Watching the inauguration in the divided states of America
The noose of security is gradually tightening as the week progresses. Everywhere you look, there are police, secret service officers, K-9 units and groups of people in plain clothes with short haircuts and walkie-talkies or ear pieces.
I'm on an assignment in Washington D.C., and while in a way it is close to home in St. John's, it feels so far removed.
My job for the week is to produce coverage of the Donald Trump inauguration for the Japanese national broadcaster NHK's English service. For the last year, these have been my colleagues in Tokyo.
So the lens I'm seeing things through is an Asia-Pacific one.
Tensions in the region are rising and there are more question marks around this president than there are answers at the moment.
On Monday we sat down with a former deputy national security advisor for Dick Cheney, who had been vice-president in the last Bush administration. He's also an unofficial advisor for the Trump team.
Expect the unexpected
The takeaway I got from the interview was to expect the unexpected, and that everything is up for renegotiation.
There is nothing that isn't being looked at for possible change — trade, military alliance deals, anything that's been tradition or the status quo may not stay that way. Some of what Trump has tweeted or said already is ruffling feathers and causing concern in my neck of the woods.
I'm working in a part of the world where China is building up its military and asserting itself more territorially. Then there's the increasingly belligerent North Korea which is keen on being a nuclear power and regularly lobs test ballistic missiles into the Sea of Japan.
There's also the fact that northeast Asian nations don't really like each other - part of the hangover from some pretty horrible things that happened in the first half of the century.
To put it mildly, it's an interesting time to be reporting from Asia and the Trump card is changing the game.
Being in the capital city of the world's superpower for this event is a bit mind blowing. Besides being impressed by the monuments, giant food portions and patriotism, I've had the opportunity to talk with Americans about the change of power.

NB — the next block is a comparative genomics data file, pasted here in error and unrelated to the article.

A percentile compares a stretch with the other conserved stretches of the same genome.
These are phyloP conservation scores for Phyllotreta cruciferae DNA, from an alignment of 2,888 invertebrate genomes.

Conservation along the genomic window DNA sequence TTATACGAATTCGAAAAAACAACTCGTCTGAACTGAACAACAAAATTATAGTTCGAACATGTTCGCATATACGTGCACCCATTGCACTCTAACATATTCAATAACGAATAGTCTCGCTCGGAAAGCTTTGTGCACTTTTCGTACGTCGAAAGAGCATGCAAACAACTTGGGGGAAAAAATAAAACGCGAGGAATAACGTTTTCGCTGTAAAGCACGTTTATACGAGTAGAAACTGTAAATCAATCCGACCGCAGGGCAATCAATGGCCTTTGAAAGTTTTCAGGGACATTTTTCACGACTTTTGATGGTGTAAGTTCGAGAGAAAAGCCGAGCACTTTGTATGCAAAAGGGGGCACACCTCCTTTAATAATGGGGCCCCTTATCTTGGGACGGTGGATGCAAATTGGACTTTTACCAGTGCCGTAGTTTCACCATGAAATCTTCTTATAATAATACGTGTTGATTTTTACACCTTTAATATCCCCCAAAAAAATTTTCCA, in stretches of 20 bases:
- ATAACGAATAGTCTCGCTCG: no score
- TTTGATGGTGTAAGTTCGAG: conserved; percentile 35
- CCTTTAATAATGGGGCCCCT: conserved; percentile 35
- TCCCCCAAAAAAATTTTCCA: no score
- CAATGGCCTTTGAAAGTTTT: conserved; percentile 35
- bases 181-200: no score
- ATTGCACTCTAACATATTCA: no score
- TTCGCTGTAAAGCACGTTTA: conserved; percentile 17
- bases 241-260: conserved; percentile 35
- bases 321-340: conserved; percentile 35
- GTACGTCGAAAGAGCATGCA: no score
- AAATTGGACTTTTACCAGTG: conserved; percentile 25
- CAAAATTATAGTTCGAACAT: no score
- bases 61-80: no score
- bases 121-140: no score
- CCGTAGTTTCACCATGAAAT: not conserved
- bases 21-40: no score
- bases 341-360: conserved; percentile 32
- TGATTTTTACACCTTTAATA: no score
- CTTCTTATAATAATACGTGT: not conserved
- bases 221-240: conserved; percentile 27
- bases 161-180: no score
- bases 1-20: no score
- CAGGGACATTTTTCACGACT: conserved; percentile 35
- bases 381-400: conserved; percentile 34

Speaking with people here on the ground is reinforcing what I've seen in US media, that there's a bitter divide between those who want Trump to "Make America Great Again" and those who would have signed up for four more years of Barack Obama's "Hope and Change" if it had been an option.
I met a young Republican woman who says she lost a friend because of her choice to to support Trump.
I've spoken to women who will be part of the Women's March on Washington on Saturday. They told me Hillary Clinton's loss left them feeling hopeless and that Saturday is about sending a message to the new president about the need to preserve rights for everyone, and that there will be a watchdog over his administration.
A subdued tone
A doorman told me the mood is so different from eight years ago when this place was one big Obama party. He said this year things are subdued. A town whose residents are way more Democrat than Republican is kind of going through the motions.
Earlier in the week, a man even tried to set himself on fire outside the Trump Hotel. According to media reports, it was in protest of the election results. He was taken to hospital for treatment.
And then there was a waiter who told me everything would be OK. He's an elderly Greek gentleman and told me he knows what dictators are like firsthand. He said Trump is no dictator and that while people are worried, life will continue.
His worry, though, is that at his age, trips to the doctor are becoming more frequent and his health insurance deductible is $1,500.
I leave to head back to Tokyo on Saturday, which is Trump's first full day in office.
I've spent much of this week wondering what the next four years will bring and what the new president's definition of "Make America Great Again" will mean for the rest of us.